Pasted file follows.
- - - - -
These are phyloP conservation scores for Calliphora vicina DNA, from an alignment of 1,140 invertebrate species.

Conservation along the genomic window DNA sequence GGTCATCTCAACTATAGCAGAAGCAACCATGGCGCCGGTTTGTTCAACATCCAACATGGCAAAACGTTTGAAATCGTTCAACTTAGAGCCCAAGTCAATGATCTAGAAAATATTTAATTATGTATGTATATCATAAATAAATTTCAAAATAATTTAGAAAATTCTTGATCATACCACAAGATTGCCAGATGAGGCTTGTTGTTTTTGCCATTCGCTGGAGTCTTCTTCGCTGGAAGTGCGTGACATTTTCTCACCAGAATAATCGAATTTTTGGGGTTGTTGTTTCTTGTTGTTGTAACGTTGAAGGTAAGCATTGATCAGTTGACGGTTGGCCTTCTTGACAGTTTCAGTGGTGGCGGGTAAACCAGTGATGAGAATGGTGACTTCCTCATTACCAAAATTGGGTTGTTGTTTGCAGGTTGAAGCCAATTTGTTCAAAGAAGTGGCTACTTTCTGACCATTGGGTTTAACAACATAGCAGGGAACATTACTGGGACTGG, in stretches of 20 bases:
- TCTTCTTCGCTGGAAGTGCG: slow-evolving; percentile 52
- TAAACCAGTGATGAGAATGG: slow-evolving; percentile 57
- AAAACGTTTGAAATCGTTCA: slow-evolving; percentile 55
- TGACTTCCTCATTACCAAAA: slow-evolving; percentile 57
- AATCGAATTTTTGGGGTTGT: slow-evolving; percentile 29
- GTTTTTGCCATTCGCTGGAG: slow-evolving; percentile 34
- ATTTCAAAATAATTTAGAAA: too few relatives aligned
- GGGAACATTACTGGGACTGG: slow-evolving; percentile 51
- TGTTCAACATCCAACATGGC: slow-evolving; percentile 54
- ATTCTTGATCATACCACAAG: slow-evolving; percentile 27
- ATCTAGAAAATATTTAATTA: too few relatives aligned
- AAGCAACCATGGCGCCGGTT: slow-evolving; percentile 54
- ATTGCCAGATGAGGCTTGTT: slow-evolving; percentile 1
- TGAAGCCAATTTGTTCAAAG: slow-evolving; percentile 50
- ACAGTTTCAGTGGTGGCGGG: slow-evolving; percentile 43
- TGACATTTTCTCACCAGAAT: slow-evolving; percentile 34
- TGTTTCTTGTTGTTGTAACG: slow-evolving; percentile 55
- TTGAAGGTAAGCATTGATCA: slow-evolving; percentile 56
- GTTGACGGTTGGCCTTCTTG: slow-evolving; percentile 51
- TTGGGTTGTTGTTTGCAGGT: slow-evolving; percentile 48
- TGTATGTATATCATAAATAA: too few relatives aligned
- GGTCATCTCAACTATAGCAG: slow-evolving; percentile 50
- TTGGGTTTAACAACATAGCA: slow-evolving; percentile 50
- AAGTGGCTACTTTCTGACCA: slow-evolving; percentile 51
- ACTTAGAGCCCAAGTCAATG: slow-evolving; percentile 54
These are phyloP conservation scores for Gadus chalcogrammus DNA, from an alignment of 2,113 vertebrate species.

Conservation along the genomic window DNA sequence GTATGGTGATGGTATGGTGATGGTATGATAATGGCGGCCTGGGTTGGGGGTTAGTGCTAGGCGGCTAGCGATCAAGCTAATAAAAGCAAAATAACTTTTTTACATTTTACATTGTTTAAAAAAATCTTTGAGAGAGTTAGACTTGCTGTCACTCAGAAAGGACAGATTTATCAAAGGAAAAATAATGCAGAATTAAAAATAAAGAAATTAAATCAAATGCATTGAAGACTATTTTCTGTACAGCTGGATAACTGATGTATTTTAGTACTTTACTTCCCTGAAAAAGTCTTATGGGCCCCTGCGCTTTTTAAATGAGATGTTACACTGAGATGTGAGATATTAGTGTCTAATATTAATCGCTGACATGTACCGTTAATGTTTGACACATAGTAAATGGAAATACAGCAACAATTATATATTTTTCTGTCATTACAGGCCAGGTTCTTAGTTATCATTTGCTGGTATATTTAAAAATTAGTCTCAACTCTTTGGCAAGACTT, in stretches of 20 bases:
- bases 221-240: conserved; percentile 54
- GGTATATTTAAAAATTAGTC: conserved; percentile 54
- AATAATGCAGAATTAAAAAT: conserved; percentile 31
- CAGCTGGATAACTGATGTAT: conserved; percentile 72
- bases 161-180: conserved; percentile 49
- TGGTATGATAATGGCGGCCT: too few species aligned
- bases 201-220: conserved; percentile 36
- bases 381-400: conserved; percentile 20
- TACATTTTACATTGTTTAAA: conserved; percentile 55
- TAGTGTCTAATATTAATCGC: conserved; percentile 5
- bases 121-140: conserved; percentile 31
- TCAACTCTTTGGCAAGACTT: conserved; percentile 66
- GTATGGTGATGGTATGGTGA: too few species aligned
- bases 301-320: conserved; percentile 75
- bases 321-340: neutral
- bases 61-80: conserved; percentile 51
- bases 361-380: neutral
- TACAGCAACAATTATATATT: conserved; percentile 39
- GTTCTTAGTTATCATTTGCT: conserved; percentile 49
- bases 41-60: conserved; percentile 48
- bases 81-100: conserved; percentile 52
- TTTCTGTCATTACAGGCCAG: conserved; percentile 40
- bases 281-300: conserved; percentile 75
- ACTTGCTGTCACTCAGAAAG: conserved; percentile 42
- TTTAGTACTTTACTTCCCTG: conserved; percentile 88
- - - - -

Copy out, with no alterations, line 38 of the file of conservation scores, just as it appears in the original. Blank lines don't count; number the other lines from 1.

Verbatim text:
- TACATTTTACATTGTTTAAA: conserved; percentile 55